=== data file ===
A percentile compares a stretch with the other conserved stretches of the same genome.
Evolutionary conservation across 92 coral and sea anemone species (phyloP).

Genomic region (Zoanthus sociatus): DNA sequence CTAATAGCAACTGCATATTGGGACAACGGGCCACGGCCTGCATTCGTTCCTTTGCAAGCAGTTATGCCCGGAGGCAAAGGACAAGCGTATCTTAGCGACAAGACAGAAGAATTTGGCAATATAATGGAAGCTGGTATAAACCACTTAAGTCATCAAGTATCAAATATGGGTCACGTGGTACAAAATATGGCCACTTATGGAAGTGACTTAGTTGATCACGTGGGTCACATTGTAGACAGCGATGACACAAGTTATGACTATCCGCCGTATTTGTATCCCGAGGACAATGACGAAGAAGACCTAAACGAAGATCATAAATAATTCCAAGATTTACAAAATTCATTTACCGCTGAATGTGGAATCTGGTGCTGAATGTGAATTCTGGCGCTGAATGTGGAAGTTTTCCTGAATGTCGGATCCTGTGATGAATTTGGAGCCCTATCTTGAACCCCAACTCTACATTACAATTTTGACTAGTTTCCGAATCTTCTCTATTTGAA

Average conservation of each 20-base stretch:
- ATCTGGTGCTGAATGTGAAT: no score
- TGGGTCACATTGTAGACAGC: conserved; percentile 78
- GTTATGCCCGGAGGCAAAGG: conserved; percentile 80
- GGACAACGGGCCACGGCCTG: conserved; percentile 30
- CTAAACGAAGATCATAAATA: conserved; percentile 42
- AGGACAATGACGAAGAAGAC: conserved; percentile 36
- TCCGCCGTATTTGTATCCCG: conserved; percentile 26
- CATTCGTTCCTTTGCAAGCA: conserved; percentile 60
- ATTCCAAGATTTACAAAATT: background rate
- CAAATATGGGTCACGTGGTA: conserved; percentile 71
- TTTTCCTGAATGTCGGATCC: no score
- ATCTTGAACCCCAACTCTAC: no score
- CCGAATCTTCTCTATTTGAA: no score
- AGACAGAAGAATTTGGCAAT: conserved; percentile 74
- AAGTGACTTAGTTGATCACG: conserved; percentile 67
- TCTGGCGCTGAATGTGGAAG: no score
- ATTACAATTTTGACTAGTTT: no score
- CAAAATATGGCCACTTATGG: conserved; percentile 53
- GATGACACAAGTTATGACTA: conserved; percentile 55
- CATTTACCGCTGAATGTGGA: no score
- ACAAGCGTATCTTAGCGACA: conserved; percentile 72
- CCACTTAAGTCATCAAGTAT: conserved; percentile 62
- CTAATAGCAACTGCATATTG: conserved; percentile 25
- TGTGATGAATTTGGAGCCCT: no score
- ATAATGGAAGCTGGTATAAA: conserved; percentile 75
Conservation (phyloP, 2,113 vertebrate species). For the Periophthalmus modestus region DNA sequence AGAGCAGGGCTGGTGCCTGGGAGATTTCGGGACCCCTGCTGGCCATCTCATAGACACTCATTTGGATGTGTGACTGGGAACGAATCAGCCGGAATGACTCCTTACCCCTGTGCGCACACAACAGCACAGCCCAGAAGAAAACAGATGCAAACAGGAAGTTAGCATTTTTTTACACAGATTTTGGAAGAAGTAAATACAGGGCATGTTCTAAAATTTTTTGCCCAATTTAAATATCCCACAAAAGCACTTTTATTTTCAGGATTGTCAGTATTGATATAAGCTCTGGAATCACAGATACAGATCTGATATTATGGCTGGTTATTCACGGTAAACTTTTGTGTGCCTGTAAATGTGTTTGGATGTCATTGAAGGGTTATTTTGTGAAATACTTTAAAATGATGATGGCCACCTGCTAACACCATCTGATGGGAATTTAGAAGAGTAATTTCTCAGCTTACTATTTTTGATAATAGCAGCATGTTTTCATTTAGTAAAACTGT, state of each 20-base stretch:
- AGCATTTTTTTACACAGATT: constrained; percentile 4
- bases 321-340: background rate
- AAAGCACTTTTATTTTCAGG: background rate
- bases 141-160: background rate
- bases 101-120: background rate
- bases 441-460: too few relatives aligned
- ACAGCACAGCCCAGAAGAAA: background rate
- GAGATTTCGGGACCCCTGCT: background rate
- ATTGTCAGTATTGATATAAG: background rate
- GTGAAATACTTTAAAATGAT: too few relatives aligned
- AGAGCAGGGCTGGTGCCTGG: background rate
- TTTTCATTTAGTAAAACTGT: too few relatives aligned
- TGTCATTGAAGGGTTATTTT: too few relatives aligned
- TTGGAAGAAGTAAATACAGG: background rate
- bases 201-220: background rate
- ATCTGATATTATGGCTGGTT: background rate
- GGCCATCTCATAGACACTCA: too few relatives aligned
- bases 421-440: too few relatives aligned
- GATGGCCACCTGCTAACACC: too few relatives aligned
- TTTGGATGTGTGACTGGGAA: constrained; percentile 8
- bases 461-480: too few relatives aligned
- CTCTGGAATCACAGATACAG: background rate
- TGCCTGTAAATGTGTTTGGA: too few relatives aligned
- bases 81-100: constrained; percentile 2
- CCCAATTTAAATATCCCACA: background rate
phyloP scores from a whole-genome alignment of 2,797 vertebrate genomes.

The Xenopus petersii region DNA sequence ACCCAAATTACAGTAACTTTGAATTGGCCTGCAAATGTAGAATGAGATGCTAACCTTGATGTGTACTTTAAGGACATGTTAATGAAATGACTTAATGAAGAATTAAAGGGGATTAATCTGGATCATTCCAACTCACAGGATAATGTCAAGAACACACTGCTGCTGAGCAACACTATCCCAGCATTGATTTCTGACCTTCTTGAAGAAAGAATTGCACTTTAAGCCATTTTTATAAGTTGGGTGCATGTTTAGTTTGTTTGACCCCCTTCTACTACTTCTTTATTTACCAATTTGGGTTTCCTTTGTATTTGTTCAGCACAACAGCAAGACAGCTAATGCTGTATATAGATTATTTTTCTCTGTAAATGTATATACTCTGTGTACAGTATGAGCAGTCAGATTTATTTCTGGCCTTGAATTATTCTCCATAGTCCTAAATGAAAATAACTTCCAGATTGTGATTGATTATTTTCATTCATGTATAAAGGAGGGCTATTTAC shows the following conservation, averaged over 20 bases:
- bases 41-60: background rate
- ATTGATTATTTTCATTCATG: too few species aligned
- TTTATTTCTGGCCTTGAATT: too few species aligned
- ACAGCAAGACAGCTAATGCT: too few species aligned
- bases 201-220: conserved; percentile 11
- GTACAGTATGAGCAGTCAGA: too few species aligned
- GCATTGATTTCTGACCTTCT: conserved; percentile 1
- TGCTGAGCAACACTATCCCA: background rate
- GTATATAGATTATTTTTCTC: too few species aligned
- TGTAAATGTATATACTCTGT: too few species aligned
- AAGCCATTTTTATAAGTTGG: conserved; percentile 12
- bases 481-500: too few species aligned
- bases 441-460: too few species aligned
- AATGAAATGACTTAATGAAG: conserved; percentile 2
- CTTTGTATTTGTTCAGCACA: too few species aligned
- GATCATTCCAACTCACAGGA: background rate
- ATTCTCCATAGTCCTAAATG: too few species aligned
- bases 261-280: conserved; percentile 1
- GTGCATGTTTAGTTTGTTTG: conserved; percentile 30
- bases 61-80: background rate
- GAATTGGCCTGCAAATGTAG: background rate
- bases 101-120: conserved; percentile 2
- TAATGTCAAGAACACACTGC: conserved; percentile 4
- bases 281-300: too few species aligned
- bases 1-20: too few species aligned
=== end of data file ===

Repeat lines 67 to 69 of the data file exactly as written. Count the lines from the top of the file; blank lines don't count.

- TGTAAATGTATATACTCTGT: too few species aligned
- AAGCCATTTTTATAAGTTGG: conserved; percentile 12
- bases 481-500: too few species aligned